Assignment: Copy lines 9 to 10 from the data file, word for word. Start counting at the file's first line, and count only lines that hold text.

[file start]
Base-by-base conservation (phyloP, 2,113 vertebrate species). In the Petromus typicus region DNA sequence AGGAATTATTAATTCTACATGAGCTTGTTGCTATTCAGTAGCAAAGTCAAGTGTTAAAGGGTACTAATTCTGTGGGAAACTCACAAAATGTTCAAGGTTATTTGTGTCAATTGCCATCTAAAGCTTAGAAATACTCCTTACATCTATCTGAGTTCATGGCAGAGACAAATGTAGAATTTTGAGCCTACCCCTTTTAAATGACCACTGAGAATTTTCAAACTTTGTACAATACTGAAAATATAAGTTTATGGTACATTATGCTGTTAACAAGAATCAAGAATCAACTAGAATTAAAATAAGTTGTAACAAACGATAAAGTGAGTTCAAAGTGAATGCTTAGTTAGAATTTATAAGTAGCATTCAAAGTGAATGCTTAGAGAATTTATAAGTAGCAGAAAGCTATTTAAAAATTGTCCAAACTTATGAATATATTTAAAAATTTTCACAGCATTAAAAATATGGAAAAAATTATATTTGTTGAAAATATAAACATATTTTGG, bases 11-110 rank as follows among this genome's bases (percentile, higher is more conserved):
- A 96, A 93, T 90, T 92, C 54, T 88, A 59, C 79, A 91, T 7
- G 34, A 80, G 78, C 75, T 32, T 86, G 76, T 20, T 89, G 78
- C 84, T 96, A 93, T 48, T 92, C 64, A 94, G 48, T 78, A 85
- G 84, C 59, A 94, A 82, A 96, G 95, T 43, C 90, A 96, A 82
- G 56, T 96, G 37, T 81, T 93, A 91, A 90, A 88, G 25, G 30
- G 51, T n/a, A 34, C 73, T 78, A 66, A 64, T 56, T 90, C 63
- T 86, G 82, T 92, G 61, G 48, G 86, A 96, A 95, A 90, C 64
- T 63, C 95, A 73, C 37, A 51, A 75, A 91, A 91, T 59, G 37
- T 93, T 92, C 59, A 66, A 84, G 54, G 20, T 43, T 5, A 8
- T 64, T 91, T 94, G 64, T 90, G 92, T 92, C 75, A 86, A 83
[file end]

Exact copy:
- T 63, C 95, A 73, C 37, A 51, A 75, A 91, A 91, T 59, G 37
- T 93, T 92, C 59, A 66, A 84, G 54, G 20, T 43, T 5, A 8